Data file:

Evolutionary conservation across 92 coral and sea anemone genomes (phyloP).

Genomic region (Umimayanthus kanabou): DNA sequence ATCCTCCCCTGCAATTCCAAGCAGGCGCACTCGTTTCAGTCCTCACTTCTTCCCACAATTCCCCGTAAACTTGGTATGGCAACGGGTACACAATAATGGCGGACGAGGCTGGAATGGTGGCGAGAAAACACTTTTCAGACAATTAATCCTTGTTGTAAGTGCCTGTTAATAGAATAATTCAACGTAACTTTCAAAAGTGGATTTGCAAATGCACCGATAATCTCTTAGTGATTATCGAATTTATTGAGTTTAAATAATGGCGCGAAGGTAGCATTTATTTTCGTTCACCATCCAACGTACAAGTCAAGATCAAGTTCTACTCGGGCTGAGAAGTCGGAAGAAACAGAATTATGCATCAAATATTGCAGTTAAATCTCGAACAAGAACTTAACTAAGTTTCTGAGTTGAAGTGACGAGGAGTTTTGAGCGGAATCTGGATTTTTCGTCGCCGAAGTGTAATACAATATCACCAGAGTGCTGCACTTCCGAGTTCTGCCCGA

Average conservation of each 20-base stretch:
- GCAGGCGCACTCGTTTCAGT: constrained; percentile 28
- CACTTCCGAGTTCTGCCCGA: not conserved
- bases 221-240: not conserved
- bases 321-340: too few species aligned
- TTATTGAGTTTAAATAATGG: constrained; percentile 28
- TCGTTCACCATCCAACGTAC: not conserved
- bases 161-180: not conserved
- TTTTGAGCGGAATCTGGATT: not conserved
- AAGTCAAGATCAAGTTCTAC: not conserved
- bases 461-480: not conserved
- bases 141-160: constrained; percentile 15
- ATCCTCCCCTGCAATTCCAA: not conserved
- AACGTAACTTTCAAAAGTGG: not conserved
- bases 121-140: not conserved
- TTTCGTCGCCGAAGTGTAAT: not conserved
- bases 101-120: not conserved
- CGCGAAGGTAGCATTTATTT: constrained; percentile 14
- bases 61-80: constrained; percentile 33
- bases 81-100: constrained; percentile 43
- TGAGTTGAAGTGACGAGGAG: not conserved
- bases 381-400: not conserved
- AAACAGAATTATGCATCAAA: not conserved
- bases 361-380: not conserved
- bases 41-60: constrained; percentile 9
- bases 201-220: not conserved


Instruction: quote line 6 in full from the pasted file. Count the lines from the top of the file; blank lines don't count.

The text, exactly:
- bases 221-240: not conserved